The word Utopia, originating from the literal Greek meaning “non place,” suggests that perfection can only exist in the realm of imagination. My work presents invented spaces that are based on reality, but revel in artificiality. In these desolate dreamlike non-places, constructed realities allude to the making of utopian and dystopian environments.
Through paintings, drawing, murals and printmaking, my work examines spatial environments and notions of utopia in multi-layered acrylic works. Through dystopian cityscapes, landscapes, and floral still-life arrangements, I engage subject matter that addresses the ecological impact of humanity on the landscape. While informed by the everyday, my works are invented spaces that revel in artificiality and allude to a parallel reality. By utilizing historical painting tropes such as sublimity in the landscape and vanitas still-life arrangements, my work comments on elements of growth, decay, and extinction in a contemporary, and often regional context.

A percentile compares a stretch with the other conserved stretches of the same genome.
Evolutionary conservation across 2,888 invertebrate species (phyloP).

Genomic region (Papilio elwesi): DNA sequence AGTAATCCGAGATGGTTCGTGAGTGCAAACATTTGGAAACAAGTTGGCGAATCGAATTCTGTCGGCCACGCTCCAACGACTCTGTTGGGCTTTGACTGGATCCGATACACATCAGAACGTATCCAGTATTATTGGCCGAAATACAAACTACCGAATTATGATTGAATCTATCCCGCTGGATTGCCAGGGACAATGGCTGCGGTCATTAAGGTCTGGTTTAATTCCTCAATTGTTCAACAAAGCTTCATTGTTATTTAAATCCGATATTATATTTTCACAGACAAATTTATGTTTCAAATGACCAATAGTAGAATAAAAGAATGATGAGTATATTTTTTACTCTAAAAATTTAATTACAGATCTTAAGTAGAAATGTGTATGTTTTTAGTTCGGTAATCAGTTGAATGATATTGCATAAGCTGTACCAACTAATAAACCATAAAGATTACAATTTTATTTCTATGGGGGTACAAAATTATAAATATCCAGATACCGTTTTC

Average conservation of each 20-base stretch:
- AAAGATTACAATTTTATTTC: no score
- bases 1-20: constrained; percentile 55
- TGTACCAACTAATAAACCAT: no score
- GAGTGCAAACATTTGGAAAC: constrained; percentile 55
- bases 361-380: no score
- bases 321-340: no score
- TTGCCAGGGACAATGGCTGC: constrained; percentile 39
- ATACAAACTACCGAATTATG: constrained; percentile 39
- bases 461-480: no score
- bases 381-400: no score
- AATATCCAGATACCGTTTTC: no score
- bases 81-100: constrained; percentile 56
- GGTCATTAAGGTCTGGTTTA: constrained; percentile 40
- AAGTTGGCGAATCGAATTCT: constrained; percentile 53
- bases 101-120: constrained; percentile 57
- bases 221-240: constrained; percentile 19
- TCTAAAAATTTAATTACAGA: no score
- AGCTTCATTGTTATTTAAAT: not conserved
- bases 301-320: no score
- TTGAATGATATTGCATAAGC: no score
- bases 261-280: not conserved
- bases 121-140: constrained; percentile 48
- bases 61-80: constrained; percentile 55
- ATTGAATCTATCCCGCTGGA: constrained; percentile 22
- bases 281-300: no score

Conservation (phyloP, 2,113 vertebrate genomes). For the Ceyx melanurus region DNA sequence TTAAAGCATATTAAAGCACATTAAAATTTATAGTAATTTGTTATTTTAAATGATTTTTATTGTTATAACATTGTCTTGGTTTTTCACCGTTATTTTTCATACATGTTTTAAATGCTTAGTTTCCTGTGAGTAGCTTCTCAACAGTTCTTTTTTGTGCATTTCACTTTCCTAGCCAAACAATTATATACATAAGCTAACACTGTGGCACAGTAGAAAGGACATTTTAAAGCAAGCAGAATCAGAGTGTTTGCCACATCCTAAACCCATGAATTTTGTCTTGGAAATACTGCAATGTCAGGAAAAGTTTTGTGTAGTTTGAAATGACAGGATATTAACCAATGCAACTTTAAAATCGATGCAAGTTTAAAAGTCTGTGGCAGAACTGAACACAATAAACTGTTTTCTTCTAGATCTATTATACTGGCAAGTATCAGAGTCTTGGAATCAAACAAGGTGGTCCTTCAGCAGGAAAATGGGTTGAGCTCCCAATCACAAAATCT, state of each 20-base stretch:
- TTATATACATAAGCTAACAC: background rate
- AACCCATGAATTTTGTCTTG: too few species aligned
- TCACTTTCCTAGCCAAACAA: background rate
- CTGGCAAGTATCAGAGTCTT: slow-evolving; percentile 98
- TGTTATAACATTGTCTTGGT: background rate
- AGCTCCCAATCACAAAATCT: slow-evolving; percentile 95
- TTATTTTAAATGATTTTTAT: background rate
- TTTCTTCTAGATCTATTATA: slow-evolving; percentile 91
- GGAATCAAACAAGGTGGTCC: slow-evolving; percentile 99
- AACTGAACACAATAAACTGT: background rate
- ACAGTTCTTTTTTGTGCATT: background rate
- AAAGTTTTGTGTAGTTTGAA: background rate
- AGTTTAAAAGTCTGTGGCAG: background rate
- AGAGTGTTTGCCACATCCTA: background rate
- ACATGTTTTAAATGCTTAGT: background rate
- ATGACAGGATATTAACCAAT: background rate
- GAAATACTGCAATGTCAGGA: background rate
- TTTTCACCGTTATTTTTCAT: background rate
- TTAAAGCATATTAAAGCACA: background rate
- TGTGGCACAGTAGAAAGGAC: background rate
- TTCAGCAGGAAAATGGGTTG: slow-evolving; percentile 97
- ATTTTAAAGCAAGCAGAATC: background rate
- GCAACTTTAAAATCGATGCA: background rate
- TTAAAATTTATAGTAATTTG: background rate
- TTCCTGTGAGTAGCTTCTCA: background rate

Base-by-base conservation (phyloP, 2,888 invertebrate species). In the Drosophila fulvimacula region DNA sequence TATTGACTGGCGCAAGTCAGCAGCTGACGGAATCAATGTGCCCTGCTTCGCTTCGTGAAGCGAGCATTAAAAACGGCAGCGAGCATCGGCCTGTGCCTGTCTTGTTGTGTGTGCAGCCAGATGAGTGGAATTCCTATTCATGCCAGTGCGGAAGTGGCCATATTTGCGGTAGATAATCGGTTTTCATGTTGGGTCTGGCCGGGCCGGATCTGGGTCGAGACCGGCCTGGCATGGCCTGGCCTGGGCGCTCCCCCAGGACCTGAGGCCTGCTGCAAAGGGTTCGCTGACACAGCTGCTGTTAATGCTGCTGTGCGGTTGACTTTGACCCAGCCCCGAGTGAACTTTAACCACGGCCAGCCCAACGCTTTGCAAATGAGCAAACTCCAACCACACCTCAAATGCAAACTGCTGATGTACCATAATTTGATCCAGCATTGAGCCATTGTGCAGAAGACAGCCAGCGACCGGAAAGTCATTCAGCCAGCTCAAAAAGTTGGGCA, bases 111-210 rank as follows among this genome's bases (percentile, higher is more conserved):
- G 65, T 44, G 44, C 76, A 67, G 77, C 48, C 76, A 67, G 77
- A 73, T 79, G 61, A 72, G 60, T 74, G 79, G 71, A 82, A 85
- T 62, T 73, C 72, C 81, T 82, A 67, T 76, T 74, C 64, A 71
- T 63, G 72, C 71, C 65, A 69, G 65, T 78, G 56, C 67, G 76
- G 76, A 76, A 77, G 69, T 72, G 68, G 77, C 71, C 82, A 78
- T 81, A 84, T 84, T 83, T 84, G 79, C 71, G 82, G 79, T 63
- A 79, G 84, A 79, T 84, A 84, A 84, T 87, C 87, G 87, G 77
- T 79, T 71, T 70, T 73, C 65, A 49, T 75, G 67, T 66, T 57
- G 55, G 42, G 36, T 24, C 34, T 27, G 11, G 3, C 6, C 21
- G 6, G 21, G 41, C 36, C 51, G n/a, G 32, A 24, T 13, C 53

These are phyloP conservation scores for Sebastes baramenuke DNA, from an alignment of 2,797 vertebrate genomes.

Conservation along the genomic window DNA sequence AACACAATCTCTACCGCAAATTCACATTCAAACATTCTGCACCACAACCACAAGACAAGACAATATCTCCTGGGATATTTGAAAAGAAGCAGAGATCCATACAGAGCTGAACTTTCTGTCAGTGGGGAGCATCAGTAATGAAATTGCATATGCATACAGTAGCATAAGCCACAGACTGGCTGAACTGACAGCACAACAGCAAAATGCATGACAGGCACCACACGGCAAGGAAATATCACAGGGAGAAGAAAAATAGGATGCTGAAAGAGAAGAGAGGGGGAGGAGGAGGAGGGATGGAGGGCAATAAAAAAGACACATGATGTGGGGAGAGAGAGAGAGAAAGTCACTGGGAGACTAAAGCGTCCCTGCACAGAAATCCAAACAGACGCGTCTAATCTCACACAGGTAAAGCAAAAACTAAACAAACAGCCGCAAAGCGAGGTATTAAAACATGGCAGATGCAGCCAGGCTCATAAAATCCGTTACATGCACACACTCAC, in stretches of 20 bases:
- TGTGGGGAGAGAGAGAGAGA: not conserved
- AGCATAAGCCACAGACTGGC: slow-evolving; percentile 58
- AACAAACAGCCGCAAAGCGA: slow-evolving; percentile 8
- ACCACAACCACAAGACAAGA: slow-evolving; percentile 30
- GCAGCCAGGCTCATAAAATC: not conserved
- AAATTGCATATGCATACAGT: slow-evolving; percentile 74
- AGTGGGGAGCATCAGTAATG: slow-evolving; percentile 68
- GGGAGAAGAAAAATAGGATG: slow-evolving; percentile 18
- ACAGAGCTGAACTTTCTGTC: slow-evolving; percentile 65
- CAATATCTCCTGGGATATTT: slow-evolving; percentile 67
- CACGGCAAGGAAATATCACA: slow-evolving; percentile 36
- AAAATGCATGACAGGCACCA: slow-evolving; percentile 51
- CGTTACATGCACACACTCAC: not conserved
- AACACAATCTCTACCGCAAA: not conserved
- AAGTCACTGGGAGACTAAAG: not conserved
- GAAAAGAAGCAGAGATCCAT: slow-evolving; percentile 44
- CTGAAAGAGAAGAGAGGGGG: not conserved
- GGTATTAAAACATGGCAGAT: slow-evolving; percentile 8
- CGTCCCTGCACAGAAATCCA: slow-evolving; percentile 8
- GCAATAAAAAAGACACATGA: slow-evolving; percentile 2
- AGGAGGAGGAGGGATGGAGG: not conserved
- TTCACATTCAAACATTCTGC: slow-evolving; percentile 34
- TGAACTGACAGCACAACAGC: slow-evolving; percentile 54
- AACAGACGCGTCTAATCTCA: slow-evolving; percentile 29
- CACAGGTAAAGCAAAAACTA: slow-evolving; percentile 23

What I intend to depict with my work is the notion of a “new natural”— a contemporary idea about beauty and the sublime.